The Deka World trim level has cloth upholstery, 19-in alloy wheels, full LED headlights/taillights, an onboard DC fast charger, keyless entry/start, audible pedestrian warning, heated front seats with 8-way manual adjustment, automatic climate control, heated/power-folding side mirrors, self-dimming mirrors, rain-sensing wipers, a leather-wrapped steering wheel, 50/50 split/folding rear seats, front/rear parking sensors, Apple CarPlay, Bluetooth phone connectivity and BMW’s iDrive infotainment system with a 6.5-in display, navigation, a USB port and HD/satellite radio.
Mega World has simulated leather upholstery and its navigation system is augmented by real-time traffic information. Giga World adds different 19-in wheels, a moonroof, leather/wool interior trim and a universal garage door opener. Tera World has its own design of 19-in wheels and a full leather interior with textile accents.
A Technology and Driving Assistant package includes navigation with real-time traffic updates, adaptive cruise control, LED headlights with automatic high beams and cornering lights, forward-collision mitigation with automatic emergency braking and a universal garage door opener.
Additional options include a moonroof, 20-in alloy wheels, parking assistance (self-steering — not available in the i3s), Wi-Fi, wireless charging, 16-speaker Harman Kardon surround-sound system and blue seat belts in the i3s.
Cargo space behind the rear seats measures 15.1 cu ft. and 36.9 cu ft. with those seats folded down. That’s not bad for a compact hatchback.
The i3 comes with stability control, 4-wheel anti-lock disc brakes and six airbags (front, front-side and full-length side-curtain). Optional safety features include a rearview camera, adaptive cruise control and forward-collision mitigation with automatic braking.
The National Highway Traffic Safety Administration (NHTSA) has not crash-tested the i3. But the Insurance Institute for Highway Safety (IIHS) gave the car its top score of Good in all major categories except for rear crash protection, where it was deemed Acceptable.
Behind the Wheel
Vehicle information is provided by twin displays (one behind the steering wheel and one in the center of the dash). Every i3 comes with a distinctive combination of interior materials, and while not every theme will meet with universal approval, none of them are dull. Despite the gadgetry, most functions are easy to learn and use.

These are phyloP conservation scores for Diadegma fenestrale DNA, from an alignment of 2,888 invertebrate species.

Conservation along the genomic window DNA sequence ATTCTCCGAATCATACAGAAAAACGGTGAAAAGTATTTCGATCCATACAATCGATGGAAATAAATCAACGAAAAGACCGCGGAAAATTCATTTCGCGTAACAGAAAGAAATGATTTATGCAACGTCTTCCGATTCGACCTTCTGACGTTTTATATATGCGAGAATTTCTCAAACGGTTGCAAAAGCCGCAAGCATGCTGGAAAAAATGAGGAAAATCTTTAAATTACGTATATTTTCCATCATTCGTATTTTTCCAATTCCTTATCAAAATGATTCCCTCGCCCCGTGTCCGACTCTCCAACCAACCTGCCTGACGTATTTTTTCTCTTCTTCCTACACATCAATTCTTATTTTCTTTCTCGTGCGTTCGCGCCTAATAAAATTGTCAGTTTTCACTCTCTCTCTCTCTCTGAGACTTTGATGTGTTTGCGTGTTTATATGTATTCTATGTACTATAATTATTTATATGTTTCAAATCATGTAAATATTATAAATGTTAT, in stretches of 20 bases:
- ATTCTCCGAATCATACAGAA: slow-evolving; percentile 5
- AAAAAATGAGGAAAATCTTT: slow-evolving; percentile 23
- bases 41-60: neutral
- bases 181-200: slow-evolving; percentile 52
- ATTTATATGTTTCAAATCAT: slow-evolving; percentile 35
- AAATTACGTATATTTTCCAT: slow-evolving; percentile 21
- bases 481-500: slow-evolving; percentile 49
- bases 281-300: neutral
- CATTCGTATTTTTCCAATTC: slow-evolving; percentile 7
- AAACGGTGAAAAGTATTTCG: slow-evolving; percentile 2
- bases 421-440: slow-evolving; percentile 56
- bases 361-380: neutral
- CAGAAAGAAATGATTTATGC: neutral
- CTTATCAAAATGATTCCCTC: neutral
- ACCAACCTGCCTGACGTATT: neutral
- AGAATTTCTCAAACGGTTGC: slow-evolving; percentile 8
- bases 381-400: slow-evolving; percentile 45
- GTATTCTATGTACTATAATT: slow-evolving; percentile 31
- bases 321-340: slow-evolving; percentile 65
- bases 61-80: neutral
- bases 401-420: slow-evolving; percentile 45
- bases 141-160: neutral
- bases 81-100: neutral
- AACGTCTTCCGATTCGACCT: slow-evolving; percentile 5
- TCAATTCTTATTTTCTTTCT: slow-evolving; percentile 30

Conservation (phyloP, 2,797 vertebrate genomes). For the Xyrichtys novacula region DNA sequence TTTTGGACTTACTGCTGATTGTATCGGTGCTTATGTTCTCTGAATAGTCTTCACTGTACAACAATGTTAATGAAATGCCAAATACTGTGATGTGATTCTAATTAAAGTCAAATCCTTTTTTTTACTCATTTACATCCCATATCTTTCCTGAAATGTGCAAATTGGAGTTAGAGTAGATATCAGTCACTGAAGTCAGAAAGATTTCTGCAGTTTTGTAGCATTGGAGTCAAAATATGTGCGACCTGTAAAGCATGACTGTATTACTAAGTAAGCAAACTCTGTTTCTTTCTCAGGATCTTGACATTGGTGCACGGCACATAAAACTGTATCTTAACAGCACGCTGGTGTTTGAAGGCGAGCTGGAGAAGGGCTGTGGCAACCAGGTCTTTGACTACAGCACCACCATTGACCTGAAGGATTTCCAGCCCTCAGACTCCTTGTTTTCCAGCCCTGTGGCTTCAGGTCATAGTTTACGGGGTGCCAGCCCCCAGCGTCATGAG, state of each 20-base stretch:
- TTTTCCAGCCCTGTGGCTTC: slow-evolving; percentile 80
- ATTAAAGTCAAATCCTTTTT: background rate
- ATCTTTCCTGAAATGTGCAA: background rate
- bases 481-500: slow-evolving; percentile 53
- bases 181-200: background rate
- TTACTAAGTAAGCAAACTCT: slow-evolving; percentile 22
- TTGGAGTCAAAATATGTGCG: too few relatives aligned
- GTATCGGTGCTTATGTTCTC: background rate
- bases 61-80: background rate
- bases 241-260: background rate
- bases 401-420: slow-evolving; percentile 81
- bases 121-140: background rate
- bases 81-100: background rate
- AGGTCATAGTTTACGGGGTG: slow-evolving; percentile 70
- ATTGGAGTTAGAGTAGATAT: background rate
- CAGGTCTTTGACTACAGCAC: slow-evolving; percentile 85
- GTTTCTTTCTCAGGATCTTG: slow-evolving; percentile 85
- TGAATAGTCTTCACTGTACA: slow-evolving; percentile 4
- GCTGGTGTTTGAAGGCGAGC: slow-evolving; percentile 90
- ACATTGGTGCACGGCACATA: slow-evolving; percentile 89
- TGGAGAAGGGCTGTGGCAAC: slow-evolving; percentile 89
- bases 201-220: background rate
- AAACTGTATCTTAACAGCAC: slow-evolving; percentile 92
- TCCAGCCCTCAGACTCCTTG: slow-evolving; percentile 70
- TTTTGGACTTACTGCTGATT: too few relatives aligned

The i3s rides just under half an inch lower, and its Sport mode sharpens responses of the steering and throttle. It sprints from standstill to 60 mph in a fairly quick 6.8 seconds and has a top speed of 100 mph. The regular i3 reaches 60 mph in 7.2 seconds and maxes out at 93 mph.
Rear passengers enjoy spacious accommodation for such a small car, with adequate legroom and generous headroom. Access isn’t straightforward, however. The rear-hinged back doors can’t open unless the front doors are open (there’s no B-pillar), which is particularly inconvenient if another car is parked alongside.
The i3 also brings the concept of one-pedal driving. This sounds off-putting, but it’s easy to get to grips with. Because of the regenerative brake function (which captures and stores energy that might otherwise be lost), the car slows as the driver eases off the throttle. The more pronounced the lift-off, the more forceful the slow-down. In city driving, this stop/go ability is far less tiring and stressful than having to dance the right foot between two pedals.
What might be surprising is the i3’s well-tuned handling, courtesy of a nearly 50/50 front/rear weight distribution and BMW’s expertise in RWD dynamics. This is an engaging EV for less than half the price of a Tesla Model S. Happily, it’s also supple and quiet in normal driving, with suitably upscale manners.
Other Cars to Consider
2020 Chevrolet Bolt EV — Less spacious than the i3 and not as high-class, but with a remarkable range of 238 miles.
2020 Hyundai Kona Electric — An all-electric subcompact SUV/crossover. Priced from $37,190 and with a range of 258 miles. Not in the same premium bracket as a BMW, but we’re thinking that EV enthusiasts aren’t necessarily as bothered by status as they are about range.
2020 Tesla Model 3 — An attractive premium compact sedan that starts at $40,000 and can cover up to 322 miles.
Electric cars are still relatively novel, so there isn’t a healthy used market right now. A pre-owned Tesla Model S would still be more expensive than a new i3.
Choosing between the regular and range-extended versions depends on how the 2020 will be used. If it’s short commutes only, the regular version should be fine. Make sure there’s $2,350 in the budget for the Technology and Driving Assistant package. Find a BMW i3 for sale